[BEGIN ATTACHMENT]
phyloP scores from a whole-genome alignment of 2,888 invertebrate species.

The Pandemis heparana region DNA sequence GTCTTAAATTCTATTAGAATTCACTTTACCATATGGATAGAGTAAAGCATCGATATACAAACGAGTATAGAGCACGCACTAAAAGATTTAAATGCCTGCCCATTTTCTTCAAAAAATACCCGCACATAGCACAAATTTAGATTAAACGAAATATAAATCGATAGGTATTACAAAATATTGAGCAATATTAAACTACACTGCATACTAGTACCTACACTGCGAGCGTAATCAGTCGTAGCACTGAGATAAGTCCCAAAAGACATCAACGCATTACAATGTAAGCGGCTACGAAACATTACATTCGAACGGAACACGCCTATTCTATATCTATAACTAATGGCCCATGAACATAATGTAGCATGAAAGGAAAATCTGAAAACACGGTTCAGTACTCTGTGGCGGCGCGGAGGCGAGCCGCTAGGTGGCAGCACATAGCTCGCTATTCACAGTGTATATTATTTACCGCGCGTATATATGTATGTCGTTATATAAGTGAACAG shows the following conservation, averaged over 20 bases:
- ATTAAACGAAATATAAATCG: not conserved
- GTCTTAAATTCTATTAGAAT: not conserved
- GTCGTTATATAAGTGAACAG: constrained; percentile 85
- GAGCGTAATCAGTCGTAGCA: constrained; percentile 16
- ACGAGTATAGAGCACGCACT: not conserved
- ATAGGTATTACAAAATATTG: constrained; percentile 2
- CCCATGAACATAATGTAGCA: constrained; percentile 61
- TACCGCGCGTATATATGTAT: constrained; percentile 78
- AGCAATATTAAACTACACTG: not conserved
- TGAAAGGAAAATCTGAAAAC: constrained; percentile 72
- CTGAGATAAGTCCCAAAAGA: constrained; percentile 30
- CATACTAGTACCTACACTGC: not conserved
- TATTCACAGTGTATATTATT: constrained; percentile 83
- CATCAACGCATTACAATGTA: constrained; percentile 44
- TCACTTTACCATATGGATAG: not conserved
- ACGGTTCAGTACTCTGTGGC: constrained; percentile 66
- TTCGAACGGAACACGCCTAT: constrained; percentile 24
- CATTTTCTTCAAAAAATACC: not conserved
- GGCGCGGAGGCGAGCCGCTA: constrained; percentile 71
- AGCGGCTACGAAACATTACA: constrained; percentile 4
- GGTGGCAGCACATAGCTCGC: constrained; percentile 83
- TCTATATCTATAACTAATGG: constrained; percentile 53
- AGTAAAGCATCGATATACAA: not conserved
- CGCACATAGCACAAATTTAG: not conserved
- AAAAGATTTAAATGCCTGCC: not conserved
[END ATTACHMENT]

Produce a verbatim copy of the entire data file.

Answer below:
phyloP scores from a whole-genome alignment of 2,888 invertebrate species.

The Pandemis heparana region DNA sequence GTCTTAAATTCTATTAGAATTCACTTTACCATATGGATAGAGTAAAGCATCGATATACAAACGAGTATAGAGCACGCACTAAAAGATTTAAATGCCTGCCCATTTTCTTCAAAAAATACCCGCACATAGCACAAATTTAGATTAAACGAAATATAAATCGATAGGTATTACAAAATATTGAGCAATATTAAACTACACTGCATACTAGTACCTACACTGCGAGCGTAATCAGTCGTAGCACTGAGATAAGTCCCAAAAGACATCAACGCATTACAATGTAAGCGGCTACGAAACATTACATTCGAACGGAACACGCCTATTCTATATCTATAACTAATGGCCCATGAACATAATGTAGCATGAAAGGAAAATCTGAAAACACGGTTCAGTACTCTGTGGCGGCGCGGAGGCGAGCCGCTAGGTGGCAGCACATAGCTCGCTATTCACAGTGTATATTATTTACCGCGCGTATATATGTATGTCGTTATATAAGTGAACAG shows the following conservation, averaged over 20 bases:
- ATTAAACGAAATATAAATCG: not conserved
- GTCTTAAATTCTATTAGAAT: not conserved
- GTCGTTATATAAGTGAACAG: constrained; percentile 85
- GAGCGTAATCAGTCGTAGCA: constrained; percentile 16
- ACGAGTATAGAGCACGCACT: not conserved
- ATAGGTATTACAAAATATTG: constrained; percentile 2
- CCCATGAACATAATGTAGCA: constrained; percentile 61
- TACCGCGCGTATATATGTAT: constrained; percentile 78
- AGCAATATTAAACTACACTG: not conserved
- TGAAAGGAAAATCTGAAAAC: constrained; percentile 72
- CTGAGATAAGTCCCAAAAGA: constrained; percentile 30
- CATACTAGTACCTACACTGC: not conserved
- TATTCACAGTGTATATTATT: constrained; percentile 83
- CATCAACGCATTACAATGTA: constrained; percentile 44
- TCACTTTACCATATGGATAG: not conserved
- ACGGTTCAGTACTCTGTGGC: constrained; percentile 66
- TTCGAACGGAACACGCCTAT: constrained; percentile 24
- CATTTTCTTCAAAAAATACC: not conserved
- GGCGCGGAGGCGAGCCGCTA: constrained; percentile 71
- AGCGGCTACGAAACATTACA: constrained; percentile 4
- GGTGGCAGCACATAGCTCGC: constrained; percentile 83
- TCTATATCTATAACTAATGG: constrained; percentile 53
- AGTAAAGCATCGATATACAA: not conserved
- CGCACATAGCACAAATTTAG: not conserved
- AAAAGATTTAAATGCCTGCC: not conserved